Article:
Rusty just turned 21 in November. He is currently off the Bromocriptine. He gets occasional headaches, as we all do, but doesn't hesitate to tell me when they start and if he thinks they might be "normal" headaches or if he thinks there might be something wrong. He is still watched closely by his endocrinologist to monitor his prolactin and testosterone levels. It's been explained that as he gets older his testosterone will drop and we have to make sure the prolactin level doesn't rise and start feeding the adenoma again.
Rusty is 6'3" and is a very happy 21-year-old. He is in his third year of college where he studies criminal justice. He has stated that he wants to do something with juveniles so that he can help other kids.
I am very much aware of how having a sick child can take its toll on a family. Please know that you aren't alone. Children's National is outstanding and amazing. There was never a time I had a question or concern that it wasn't addressed and explained in terms that I could understand. I took a lot of notes, wrote down a lot of questions, and asked them all. I was afraid that the doctors would think my questions were silly but was assured by one of the neurologists that the only silly question was perhaps the one I didn't ask… so ask your questions, speak your mind, and be totally open with your child and your doctors. One day your child might need you to remember everything in case they need the information for his or her own child.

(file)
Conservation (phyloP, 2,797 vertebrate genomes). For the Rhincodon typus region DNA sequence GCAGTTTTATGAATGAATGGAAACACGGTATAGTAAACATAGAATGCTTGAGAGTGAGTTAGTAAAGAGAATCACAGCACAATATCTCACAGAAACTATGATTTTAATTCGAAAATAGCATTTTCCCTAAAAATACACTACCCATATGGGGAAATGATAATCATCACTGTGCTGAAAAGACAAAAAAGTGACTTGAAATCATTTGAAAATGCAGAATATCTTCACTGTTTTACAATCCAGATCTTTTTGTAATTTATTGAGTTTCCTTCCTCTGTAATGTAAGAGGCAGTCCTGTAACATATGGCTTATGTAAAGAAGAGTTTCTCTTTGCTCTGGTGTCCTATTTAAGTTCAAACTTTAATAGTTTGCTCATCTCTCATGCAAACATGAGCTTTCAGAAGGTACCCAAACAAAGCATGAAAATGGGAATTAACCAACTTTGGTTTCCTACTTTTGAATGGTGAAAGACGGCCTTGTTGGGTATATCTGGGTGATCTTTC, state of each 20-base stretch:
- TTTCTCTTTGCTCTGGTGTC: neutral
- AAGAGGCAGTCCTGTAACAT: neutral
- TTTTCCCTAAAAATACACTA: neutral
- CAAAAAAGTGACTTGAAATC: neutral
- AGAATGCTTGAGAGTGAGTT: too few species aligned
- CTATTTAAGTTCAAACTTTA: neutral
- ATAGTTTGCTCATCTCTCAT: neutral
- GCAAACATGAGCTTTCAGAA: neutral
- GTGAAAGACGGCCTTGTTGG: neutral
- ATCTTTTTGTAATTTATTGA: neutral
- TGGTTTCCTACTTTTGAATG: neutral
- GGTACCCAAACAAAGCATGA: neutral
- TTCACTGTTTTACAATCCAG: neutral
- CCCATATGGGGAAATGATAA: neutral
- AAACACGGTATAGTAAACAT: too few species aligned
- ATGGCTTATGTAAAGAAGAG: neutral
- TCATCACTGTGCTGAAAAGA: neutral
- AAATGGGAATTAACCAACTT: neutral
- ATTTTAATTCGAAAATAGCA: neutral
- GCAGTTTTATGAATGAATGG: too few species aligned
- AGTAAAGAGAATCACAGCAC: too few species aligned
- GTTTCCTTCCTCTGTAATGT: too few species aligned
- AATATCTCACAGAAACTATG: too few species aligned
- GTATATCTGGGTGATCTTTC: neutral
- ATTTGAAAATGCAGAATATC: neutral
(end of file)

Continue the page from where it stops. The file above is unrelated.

Rusty fought his battles, he won some and is saving his strength to fight later if he needs to, and as his mom I am his biggest cheerleader. He makes me so very proud. I can honestly admit I have one very strong willed young man. I'm not so sure that I would've handled it all as well as he did. Kids are simply amazing...aren't they? I hope this letter gives a mom, dad, grandparent, or caregiver some sense of reassurance that there is help for our sick little ones and their family members. If you are reading this, you are already hooked up with the best. You are at Children's National. They have huge shoulders, lean on them for guidance and support. I did and am forever grateful.
Rusty's Mom, Tina